… ‘The sharp increase in mortgage rates is pushing more homebuyers out of the market, but it also appears to be discouraging some homeowners from selling. With demand and supply both slipping, the market isn’t likely to flip from a seller’s market to a buyer’s market anytime soon,’ Redfin Chief Economist Daryl Fairweather said in a statement.”

  • Prediction 4: Some employees may face difficult decisions about returning to work in person, and that may impact their housing choices … ‘While companies shift back toward an office environment and try to coax workers back to cubicles and into crowded commutes, pay increases which have not been keeping pace with the cost of gas, lunch, clothing and daycare will result in demands for flexibility. The success of remote work over the past two years has not only redefined employment culture and expectations, but also allowed Americans the opportunity to seek more affordable housing farther from high-cost downtowns,’ says George Ratiu, senior economist at Realtor.com. It’s possible that some people who thought they wouldn’t have to return to work in person will actually have to, which means we could see people moving from the more rural homes they purchased during the height of the pandemic back to more urban areas.”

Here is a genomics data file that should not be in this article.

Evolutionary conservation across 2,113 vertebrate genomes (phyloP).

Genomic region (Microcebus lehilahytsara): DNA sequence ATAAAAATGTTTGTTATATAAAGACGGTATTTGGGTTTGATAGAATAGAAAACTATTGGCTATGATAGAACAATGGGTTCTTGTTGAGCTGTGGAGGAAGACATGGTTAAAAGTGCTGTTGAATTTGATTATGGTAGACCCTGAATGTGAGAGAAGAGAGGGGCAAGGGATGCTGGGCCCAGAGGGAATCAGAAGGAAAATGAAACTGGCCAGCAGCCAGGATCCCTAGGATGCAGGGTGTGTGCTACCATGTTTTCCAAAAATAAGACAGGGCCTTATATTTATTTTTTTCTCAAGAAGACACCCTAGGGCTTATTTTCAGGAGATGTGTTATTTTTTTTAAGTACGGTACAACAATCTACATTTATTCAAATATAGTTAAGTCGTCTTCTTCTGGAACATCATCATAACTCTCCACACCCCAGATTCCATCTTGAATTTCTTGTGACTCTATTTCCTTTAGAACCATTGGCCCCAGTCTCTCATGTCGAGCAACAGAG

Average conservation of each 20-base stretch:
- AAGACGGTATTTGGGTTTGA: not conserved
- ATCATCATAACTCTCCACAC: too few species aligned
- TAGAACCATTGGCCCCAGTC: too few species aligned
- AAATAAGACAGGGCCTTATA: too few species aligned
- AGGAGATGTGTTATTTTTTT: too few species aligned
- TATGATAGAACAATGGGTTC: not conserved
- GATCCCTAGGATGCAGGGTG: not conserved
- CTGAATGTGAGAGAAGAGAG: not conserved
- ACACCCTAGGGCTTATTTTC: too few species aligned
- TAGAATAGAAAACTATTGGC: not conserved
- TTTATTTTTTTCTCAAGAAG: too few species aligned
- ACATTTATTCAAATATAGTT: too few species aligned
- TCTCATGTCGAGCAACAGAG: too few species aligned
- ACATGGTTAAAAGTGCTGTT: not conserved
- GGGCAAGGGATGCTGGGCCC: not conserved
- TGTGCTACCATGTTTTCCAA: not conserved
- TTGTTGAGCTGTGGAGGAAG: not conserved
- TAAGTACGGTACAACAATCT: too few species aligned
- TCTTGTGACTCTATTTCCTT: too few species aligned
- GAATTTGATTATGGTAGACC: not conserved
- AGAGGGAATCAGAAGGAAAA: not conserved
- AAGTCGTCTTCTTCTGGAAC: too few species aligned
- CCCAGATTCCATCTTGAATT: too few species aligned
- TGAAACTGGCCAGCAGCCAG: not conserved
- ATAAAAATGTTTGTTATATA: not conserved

Why aren’t experts predicting a steep drop in housing prices?

The New York Times offers a few reasons for continued strength in home prices—at least for now:

“That rising mortgage rates have not had more of an effect shows how difficult it is to tamp down prices and bring demand into balance in an economy where a lack of supply—marked by half-empty car lots, furniture order backlogs and a paucity of homes for sale—is playing a guiding role.

“In the prepandemic world of bustling offices and smoothly functioning supply chains, such a steep rise in mortgage rates, on top of years of double-digit price appreciation, would have economists predicting a severe drop in demand and maybe even falling prices. … Instead, economists are predicting that prices will continue to rise—by double digits in some forecasts—through the year.

“‘I don’t think it’s going to stop the housing market,’ said Mike Fratantoni, chief economist at the Mortgage Bankers Association. The problem is there are so few homes for sale that even a slower market is unlikely to create enough inventory to satisfy demand anytime soon. For years the United States has suffered from a chronically undersupplied housing market. …

“Still, after two volatile years, the housing market is finally discovering there is only so much down payment home consumers can afford. …

“‘What I’m expecting is for homes just to start getting fewer offers, and sellers will have to give up some of their power,’ said Ms. Fairweather, from Redfin. ‘It will eventually filter down to prices.’”

The opinions expressed in this article are those of the author and do not necessarily represent the views of Proactive Advisor Magazine. These opinions are presented for educational purposes only.